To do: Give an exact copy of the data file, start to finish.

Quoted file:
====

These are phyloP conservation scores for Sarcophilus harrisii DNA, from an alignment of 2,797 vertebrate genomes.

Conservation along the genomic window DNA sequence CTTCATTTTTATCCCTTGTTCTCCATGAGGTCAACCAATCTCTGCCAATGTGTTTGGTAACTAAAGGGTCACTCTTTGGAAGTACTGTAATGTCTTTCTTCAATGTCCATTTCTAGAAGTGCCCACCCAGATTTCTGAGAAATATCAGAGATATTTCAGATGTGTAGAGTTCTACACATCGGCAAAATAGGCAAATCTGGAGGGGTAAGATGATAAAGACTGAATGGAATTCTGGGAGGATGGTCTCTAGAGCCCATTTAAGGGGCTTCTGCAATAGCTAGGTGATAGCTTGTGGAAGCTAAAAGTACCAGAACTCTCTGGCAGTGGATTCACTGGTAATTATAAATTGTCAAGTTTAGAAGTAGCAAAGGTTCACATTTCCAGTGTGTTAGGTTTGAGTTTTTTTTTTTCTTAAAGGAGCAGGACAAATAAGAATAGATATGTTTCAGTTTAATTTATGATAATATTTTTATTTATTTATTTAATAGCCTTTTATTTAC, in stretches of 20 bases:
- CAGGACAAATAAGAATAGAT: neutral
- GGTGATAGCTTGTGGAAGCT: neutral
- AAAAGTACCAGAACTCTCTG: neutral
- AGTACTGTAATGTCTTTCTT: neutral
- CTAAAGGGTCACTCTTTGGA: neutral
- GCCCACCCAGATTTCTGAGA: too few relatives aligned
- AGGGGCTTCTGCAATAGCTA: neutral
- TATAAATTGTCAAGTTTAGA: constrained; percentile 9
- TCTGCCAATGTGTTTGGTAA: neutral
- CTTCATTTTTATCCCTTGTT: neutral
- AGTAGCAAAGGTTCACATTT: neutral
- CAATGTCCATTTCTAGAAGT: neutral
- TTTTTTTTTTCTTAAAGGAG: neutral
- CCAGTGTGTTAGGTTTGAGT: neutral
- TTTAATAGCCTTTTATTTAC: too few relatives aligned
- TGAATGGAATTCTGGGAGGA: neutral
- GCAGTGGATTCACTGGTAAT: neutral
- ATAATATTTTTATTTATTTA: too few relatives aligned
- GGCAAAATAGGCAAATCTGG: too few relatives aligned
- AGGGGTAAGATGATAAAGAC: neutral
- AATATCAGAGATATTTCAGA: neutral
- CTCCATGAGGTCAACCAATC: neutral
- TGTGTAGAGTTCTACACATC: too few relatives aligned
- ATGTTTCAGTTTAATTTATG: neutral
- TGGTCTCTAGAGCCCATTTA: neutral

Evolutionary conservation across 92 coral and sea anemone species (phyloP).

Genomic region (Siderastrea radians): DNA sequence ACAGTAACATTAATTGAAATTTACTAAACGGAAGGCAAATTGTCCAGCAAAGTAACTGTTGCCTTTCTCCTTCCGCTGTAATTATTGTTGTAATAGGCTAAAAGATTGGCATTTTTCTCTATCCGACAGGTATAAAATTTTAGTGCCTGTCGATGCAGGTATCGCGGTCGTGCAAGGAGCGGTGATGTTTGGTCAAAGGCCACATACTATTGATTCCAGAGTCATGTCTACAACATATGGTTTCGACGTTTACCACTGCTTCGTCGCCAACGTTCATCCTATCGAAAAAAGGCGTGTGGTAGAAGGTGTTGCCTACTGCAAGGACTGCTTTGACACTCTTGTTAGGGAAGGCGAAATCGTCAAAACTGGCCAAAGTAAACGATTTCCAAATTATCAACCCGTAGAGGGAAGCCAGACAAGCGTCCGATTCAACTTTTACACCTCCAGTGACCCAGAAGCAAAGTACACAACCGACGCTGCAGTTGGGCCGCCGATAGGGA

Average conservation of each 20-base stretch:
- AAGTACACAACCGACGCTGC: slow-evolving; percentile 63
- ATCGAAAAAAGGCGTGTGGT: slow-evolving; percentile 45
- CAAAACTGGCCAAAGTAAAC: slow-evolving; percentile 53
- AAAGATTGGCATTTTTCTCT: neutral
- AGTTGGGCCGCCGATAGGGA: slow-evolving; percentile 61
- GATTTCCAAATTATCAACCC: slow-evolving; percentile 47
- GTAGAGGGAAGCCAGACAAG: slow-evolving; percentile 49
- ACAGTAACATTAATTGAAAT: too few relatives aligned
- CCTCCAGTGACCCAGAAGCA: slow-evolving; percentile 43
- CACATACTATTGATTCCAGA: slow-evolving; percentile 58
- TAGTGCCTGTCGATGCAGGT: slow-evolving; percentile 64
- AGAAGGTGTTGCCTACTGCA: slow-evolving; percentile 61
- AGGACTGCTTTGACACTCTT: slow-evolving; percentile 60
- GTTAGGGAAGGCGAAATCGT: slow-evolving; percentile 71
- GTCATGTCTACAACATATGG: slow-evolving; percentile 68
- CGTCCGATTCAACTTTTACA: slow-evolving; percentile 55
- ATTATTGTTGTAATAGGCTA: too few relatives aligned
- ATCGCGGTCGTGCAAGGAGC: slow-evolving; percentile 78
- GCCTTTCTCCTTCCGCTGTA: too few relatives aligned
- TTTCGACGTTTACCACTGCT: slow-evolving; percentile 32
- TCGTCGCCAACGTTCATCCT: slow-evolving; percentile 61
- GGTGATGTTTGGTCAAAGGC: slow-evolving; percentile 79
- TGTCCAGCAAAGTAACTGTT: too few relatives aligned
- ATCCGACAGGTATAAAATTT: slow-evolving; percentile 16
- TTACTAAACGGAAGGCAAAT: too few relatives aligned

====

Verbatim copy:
These are phyloP conservation scores for Sarcophilus harrisii DNA, from an alignment of 2,797 vertebrate genomes.

Conservation along the genomic window DNA sequence CTTCATTTTTATCCCTTGTTCTCCATGAGGTCAACCAATCTCTGCCAATGTGTTTGGTAACTAAAGGGTCACTCTTTGGAAGTACTGTAATGTCTTTCTTCAATGTCCATTTCTAGAAGTGCCCACCCAGATTTCTGAGAAATATCAGAGATATTTCAGATGTGTAGAGTTCTACACATCGGCAAAATAGGCAAATCTGGAGGGGTAAGATGATAAAGACTGAATGGAATTCTGGGAGGATGGTCTCTAGAGCCCATTTAAGGGGCTTCTGCAATAGCTAGGTGATAGCTTGTGGAAGCTAAAAGTACCAGAACTCTCTGGCAGTGGATTCACTGGTAATTATAAATTGTCAAGTTTAGAAGTAGCAAAGGTTCACATTTCCAGTGTGTTAGGTTTGAGTTTTTTTTTTTCTTAAAGGAGCAGGACAAATAAGAATAGATATGTTTCAGTTTAATTTATGATAATATTTTTATTTATTTATTTAATAGCCTTTTATTTAC, in stretches of 20 bases:
- CAGGACAAATAAGAATAGAT: neutral
- GGTGATAGCTTGTGGAAGCT: neutral
- AAAAGTACCAGAACTCTCTG: neutral
- AGTACTGTAATGTCTTTCTT: neutral
- CTAAAGGGTCACTCTTTGGA: neutral
- GCCCACCCAGATTTCTGAGA: too few relatives aligned
- AGGGGCTTCTGCAATAGCTA: neutral
- TATAAATTGTCAAGTTTAGA: constrained; percentile 9
- TCTGCCAATGTGTTTGGTAA: neutral
- CTTCATTTTTATCCCTTGTT: neutral
- AGTAGCAAAGGTTCACATTT: neutral
- CAATGTCCATTTCTAGAAGT: neutral
- TTTTTTTTTTCTTAAAGGAG: neutral
- CCAGTGTGTTAGGTTTGAGT: neutral
- TTTAATAGCCTTTTATTTAC: too few relatives aligned
- TGAATGGAATTCTGGGAGGA: neutral
- GCAGTGGATTCACTGGTAAT: neutral
- ATAATATTTTTATTTATTTA: too few relatives aligned
- GGCAAAATAGGCAAATCTGG: too few relatives aligned
- AGGGGTAAGATGATAAAGAC: neutral
- AATATCAGAGATATTTCAGA: neutral
- CTCCATGAGGTCAACCAATC: neutral
- TGTGTAGAGTTCTACACATC: too few relatives aligned
- ATGTTTCAGTTTAATTTATG: neutral
- TGGTCTCTAGAGCCCATTTA: neutral

Evolutionary conservation across 92 coral and sea anemone species (phyloP).

Genomic region (Siderastrea radians): DNA sequence ACAGTAACATTAATTGAAATTTACTAAACGGAAGGCAAATTGTCCAGCAAAGTAACTGTTGCCTTTCTCCTTCCGCTGTAATTATTGTTGTAATAGGCTAAAAGATTGGCATTTTTCTCTATCCGACAGGTATAAAATTTTAGTGCCTGTCGATGCAGGTATCGCGGTCGTGCAAGGAGCGGTGATGTTTGGTCAAAGGCCACATACTATTGATTCCAGAGTCATGTCTACAACATATGGTTTCGACGTTTACCACTGCTTCGTCGCCAACGTTCATCCTATCGAAAAAAGGCGTGTGGTAGAAGGTGTTGCCTACTGCAAGGACTGCTTTGACACTCTTGTTAGGGAAGGCGAAATCGTCAAAACTGGCCAAAGTAAACGATTTCCAAATTATCAACCCGTAGAGGGAAGCCAGACAAGCGTCCGATTCAACTTTTACACCTCCAGTGACCCAGAAGCAAAGTACACAACCGACGCTGCAGTTGGGCCGCCGATAGGGA

Average conservation of each 20-base stretch:
- AAGTACACAACCGACGCTGC: slow-evolving; percentile 63
- ATCGAAAAAAGGCGTGTGGT: slow-evolving; percentile 45
- CAAAACTGGCCAAAGTAAAC: slow-evolving; percentile 53
- AAAGATTGGCATTTTTCTCT: neutral
- AGTTGGGCCGCCGATAGGGA: slow-evolving; percentile 61
- GATTTCCAAATTATCAACCC: slow-evolving; percentile 47
- GTAGAGGGAAGCCAGACAAG: slow-evolving; percentile 49
- ACAGTAACATTAATTGAAAT: too few relatives aligned
- CCTCCAGTGACCCAGAAGCA: slow-evolving; percentile 43
- CACATACTATTGATTCCAGA: slow-evolving; percentile 58
- TAGTGCCTGTCGATGCAGGT: slow-evolving; percentile 64
- AGAAGGTGTTGCCTACTGCA: slow-evolving; percentile 61
- AGGACTGCTTTGACACTCTT: slow-evolving; percentile 60
- GTTAGGGAAGGCGAAATCGT: slow-evolving; percentile 71
- GTCATGTCTACAACATATGG: slow-evolving; percentile 68
- CGTCCGATTCAACTTTTACA: slow-evolving; percentile 55
- ATTATTGTTGTAATAGGCTA: too few relatives aligned
- ATCGCGGTCGTGCAAGGAGC: slow-evolving; percentile 78
- GCCTTTCTCCTTCCGCTGTA: too few relatives aligned
- TTTCGACGTTTACCACTGCT: slow-evolving; percentile 32
- TCGTCGCCAACGTTCATCCT: slow-evolving; percentile 61
- GGTGATGTTTGGTCAAAGGC: slow-evolving; percentile 79
- TGTCCAGCAAAGTAACTGTT: too few relatives aligned
- ATCCGACAGGTATAAAATTT: slow-evolving; percentile 16
- TTACTAAACGGAAGGCAAAT: too few relatives aligned